Overbrook: Tales of Philadelphia’s most wanted
A tiny stretch of Media Street in Overbrook seemed peaceful yesterday afternoon. Neighbors walking back and forth from the corner store greeted one another as school buses dropped off children to waiting parents. “It’s definitely a close neighborhood,” 12-year resident Tracy Nelson said. “Everybody knows everyone around here.”
“There’s a police station right around the corner – they come through here all the time,” his neighbor Ronald Curmety said, gesturing to a passing squad car.
But the noontime calm was deceptive – a two-block stretch of the street hosts the last known addresses for three of Philadelphia’s most wanted violent fugitives. There are 29 more within a five-mile radius.
“It’s not a good place,” said former resident Jules Edwards as she waited at the corner for her grandson’s school bus. One of her daughters still lives on the block. “We were walking up the street just the other day after getting off of the bus and two men were fighting each other. All we could do was yell, ‘Call 911!’”
“It’s getting worse – just look at the streets,” she said as she motioned to potholes in the ragged asphalt. “But everywhere is bad.”
The majority of the criminals from the Philadelphia Police Department’s 100 most wanted fugitives list are concentrated in West, Southwest and North Philadelphia. They are wanted for aggravated assault, robbery, rape and murder.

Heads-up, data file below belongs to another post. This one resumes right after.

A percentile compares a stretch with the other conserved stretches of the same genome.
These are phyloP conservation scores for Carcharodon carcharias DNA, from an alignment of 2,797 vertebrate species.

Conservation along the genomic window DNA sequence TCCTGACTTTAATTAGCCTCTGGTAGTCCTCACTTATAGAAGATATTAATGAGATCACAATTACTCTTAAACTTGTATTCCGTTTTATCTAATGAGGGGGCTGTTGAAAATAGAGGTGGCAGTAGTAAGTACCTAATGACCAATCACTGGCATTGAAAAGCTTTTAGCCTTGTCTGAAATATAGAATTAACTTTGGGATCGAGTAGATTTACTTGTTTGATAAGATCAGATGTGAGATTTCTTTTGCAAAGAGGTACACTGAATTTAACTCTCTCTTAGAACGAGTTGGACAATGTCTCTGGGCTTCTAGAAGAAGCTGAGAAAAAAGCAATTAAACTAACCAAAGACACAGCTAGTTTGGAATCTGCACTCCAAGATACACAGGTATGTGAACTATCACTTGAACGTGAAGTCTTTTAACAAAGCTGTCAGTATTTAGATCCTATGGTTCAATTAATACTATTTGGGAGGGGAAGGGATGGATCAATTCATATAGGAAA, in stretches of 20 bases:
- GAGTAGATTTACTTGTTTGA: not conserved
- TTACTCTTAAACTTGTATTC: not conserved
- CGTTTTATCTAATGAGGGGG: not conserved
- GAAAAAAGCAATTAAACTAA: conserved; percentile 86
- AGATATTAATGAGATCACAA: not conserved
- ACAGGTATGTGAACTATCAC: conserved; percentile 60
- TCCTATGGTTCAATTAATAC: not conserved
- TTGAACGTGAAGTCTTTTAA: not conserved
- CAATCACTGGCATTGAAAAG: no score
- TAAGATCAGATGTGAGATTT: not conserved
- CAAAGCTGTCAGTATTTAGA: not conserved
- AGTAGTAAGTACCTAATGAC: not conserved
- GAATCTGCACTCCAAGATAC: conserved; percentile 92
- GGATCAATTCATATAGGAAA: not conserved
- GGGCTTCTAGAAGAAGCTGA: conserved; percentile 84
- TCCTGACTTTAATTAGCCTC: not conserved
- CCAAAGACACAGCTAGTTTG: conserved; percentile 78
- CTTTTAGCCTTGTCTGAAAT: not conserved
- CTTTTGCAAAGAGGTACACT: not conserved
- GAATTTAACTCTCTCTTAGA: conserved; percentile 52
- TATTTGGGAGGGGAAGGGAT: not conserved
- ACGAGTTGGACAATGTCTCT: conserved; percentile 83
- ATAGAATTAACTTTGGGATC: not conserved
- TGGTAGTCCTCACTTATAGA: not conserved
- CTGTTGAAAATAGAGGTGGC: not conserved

Police released the felons’ names and photos on YouTube Tuesday, with plans to air the slideshow on Channel 64. “We’re trying to generate awareness and drive people to our site so they can help us solve crimes,” Lt. Ray Evers said.
“It’s not just about showing them on TV. People can view these slides whenever they want on their own time – in the leisure of their house, car, smartphone – and help us lock these people up.”
Suspects were chosen based on the nature of their crime plus the lack of leads detectives have uncovered concerning their whereabouts, according to Evers. “They’re definitely individuals we’re having a hard time finding,” he said.
The decision to publicize the fugitives’ information online and on television was originally announced by Mayor Michael Nutter in January as part of a citywide crime-reduction plan. But measuring the success of the initiative has not been easy – it has become an additional layer of investigative police work alone, Evers said.
“We’re trying to keep track of how many people we take into custody are arrested based on tips, whether they were pulled over for a traffic violation or an officer recognized them as wanted, whether it was due to police work – we investigate all of this after an individual gets arrested,” he said.
He said that the measure already seems to be working. “We’re getting a lot of hits on YouTube,” he said. “I spoke to Homicide today and some people are already calling in reference to those photos – I’m not sure if any of those tips have proven to be fruitful yet, but it’s what we wanted.”